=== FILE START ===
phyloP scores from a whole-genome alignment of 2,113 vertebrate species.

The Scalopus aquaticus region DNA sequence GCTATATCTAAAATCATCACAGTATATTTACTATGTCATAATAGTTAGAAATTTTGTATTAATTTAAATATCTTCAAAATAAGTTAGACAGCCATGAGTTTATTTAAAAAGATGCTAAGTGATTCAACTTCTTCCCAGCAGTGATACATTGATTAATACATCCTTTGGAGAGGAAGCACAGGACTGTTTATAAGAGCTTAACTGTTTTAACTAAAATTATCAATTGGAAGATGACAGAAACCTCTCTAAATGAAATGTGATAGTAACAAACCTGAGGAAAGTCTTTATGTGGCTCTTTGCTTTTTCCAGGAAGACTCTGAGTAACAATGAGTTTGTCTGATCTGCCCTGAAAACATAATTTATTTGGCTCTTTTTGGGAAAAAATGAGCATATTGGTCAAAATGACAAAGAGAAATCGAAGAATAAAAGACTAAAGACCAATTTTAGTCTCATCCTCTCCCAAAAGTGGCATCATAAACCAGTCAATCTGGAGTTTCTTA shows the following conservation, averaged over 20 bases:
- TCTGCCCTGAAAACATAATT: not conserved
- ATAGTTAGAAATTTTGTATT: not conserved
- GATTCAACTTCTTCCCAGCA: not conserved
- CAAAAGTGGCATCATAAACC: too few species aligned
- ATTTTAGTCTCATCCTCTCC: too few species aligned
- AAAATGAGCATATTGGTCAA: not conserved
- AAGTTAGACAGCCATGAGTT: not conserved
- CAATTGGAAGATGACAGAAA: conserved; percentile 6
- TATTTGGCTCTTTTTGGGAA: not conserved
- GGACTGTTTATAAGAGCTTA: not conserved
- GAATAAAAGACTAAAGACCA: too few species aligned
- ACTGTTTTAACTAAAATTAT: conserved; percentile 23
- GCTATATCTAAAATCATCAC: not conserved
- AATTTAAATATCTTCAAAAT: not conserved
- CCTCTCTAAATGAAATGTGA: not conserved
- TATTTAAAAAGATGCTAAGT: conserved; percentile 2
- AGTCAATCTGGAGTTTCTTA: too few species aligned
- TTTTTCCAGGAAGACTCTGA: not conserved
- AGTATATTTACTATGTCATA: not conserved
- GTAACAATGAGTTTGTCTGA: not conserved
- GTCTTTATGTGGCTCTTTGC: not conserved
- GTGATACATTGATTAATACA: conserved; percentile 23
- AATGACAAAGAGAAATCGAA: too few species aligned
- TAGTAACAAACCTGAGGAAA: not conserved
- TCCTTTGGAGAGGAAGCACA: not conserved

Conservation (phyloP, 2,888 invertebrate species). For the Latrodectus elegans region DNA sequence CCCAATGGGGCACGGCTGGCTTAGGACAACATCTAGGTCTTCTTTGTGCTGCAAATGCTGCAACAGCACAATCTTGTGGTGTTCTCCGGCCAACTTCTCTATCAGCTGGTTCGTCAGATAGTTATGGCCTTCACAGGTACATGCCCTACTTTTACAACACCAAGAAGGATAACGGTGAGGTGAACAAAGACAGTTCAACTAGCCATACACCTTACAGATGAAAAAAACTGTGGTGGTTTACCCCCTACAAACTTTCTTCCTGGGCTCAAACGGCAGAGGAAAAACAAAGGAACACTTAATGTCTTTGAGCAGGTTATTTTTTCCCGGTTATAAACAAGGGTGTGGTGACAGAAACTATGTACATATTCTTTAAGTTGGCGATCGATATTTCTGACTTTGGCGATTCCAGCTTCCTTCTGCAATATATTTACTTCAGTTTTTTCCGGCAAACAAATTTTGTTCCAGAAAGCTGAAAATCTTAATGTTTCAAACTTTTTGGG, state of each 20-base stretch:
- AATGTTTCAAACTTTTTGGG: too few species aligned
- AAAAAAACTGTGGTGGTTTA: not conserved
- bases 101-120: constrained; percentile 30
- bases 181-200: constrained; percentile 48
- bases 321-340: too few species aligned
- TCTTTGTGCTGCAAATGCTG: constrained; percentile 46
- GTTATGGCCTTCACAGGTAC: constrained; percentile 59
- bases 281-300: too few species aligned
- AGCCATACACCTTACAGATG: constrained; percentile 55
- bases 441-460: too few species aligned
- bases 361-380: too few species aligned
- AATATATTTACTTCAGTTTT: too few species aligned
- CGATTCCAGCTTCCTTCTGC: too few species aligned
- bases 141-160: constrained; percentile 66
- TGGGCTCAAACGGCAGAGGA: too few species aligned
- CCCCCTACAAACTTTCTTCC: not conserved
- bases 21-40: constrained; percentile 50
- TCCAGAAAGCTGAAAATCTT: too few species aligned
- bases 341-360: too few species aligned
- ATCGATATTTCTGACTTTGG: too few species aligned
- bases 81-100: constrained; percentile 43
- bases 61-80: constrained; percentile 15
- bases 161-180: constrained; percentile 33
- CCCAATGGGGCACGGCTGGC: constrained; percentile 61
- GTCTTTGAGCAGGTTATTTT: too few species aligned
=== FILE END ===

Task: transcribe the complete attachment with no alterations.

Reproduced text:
phyloP scores from a whole-genome alignment of 2,113 vertebrate species.

The Scalopus aquaticus region DNA sequence GCTATATCTAAAATCATCACAGTATATTTACTATGTCATAATAGTTAGAAATTTTGTATTAATTTAAATATCTTCAAAATAAGTTAGACAGCCATGAGTTTATTTAAAAAGATGCTAAGTGATTCAACTTCTTCCCAGCAGTGATACATTGATTAATACATCCTTTGGAGAGGAAGCACAGGACTGTTTATAAGAGCTTAACTGTTTTAACTAAAATTATCAATTGGAAGATGACAGAAACCTCTCTAAATGAAATGTGATAGTAACAAACCTGAGGAAAGTCTTTATGTGGCTCTTTGCTTTTTCCAGGAAGACTCTGAGTAACAATGAGTTTGTCTGATCTGCCCTGAAAACATAATTTATTTGGCTCTTTTTGGGAAAAAATGAGCATATTGGTCAAAATGACAAAGAGAAATCGAAGAATAAAAGACTAAAGACCAATTTTAGTCTCATCCTCTCCCAAAAGTGGCATCATAAACCAGTCAATCTGGAGTTTCTTA shows the following conservation, averaged over 20 bases:
- TCTGCCCTGAAAACATAATT: not conserved
- ATAGTTAGAAATTTTGTATT: not conserved
- GATTCAACTTCTTCCCAGCA: not conserved
- CAAAAGTGGCATCATAAACC: too few species aligned
- ATTTTAGTCTCATCCTCTCC: too few species aligned
- AAAATGAGCATATTGGTCAA: not conserved
- AAGTTAGACAGCCATGAGTT: not conserved
- CAATTGGAAGATGACAGAAA: conserved; percentile 6
- TATTTGGCTCTTTTTGGGAA: not conserved
- GGACTGTTTATAAGAGCTTA: not conserved
- GAATAAAAGACTAAAGACCA: too few species aligned
- ACTGTTTTAACTAAAATTAT: conserved; percentile 23
- GCTATATCTAAAATCATCAC: not conserved
- AATTTAAATATCTTCAAAAT: not conserved
- CCTCTCTAAATGAAATGTGA: not conserved
- TATTTAAAAAGATGCTAAGT: conserved; percentile 2
- AGTCAATCTGGAGTTTCTTA: too few species aligned
- TTTTTCCAGGAAGACTCTGA: not conserved
- AGTATATTTACTATGTCATA: not conserved
- GTAACAATGAGTTTGTCTGA: not conserved
- GTCTTTATGTGGCTCTTTGC: not conserved
- GTGATACATTGATTAATACA: conserved; percentile 23
- AATGACAAAGAGAAATCGAA: too few species aligned
- TAGTAACAAACCTGAGGAAA: not conserved
- TCCTTTGGAGAGGAAGCACA: not conserved

Conservation (phyloP, 2,888 invertebrate species). For the Latrodectus elegans region DNA sequence CCCAATGGGGCACGGCTGGCTTAGGACAACATCTAGGTCTTCTTTGTGCTGCAAATGCTGCAACAGCACAATCTTGTGGTGTTCTCCGGCCAACTTCTCTATCAGCTGGTTCGTCAGATAGTTATGGCCTTCACAGGTACATGCCCTACTTTTACAACACCAAGAAGGATAACGGTGAGGTGAACAAAGACAGTTCAACTAGCCATACACCTTACAGATGAAAAAAACTGTGGTGGTTTACCCCCTACAAACTTTCTTCCTGGGCTCAAACGGCAGAGGAAAAACAAAGGAACACTTAATGTCTTTGAGCAGGTTATTTTTTCCCGGTTATAAACAAGGGTGTGGTGACAGAAACTATGTACATATTCTTTAAGTTGGCGATCGATATTTCTGACTTTGGCGATTCCAGCTTCCTTCTGCAATATATTTACTTCAGTTTTTTCCGGCAAACAAATTTTGTTCCAGAAAGCTGAAAATCTTAATGTTTCAAACTTTTTGGG, state of each 20-base stretch:
- AATGTTTCAAACTTTTTGGG: too few species aligned
- AAAAAAACTGTGGTGGTTTA: not conserved
- bases 101-120: constrained; percentile 30
- bases 181-200: constrained; percentile 48
- bases 321-340: too few species aligned
- TCTTTGTGCTGCAAATGCTG: constrained; percentile 46
- GTTATGGCCTTCACAGGTAC: constrained; percentile 59
- bases 281-300: too few species aligned
- AGCCATACACCTTACAGATG: constrained; percentile 55
- bases 441-460: too few species aligned
- bases 361-380: too few species aligned
- AATATATTTACTTCAGTTTT: too few species aligned
- CGATTCCAGCTTCCTTCTGC: too few species aligned
- bases 141-160: constrained; percentile 66
- TGGGCTCAAACGGCAGAGGA: too few species aligned
- CCCCCTACAAACTTTCTTCC: not conserved
- bases 21-40: constrained; percentile 50
- TCCAGAAAGCTGAAAATCTT: too few species aligned
- bases 341-360: too few species aligned
- ATCGATATTTCTGACTTTGG: too few species aligned
- bases 81-100: constrained; percentile 43
- bases 61-80: constrained; percentile 15
- bases 161-180: constrained; percentile 33
- CCCAATGGGGCACGGCTGGC: constrained; percentile 61
- GTCTTTGAGCAGGTTATTTT: too few species aligned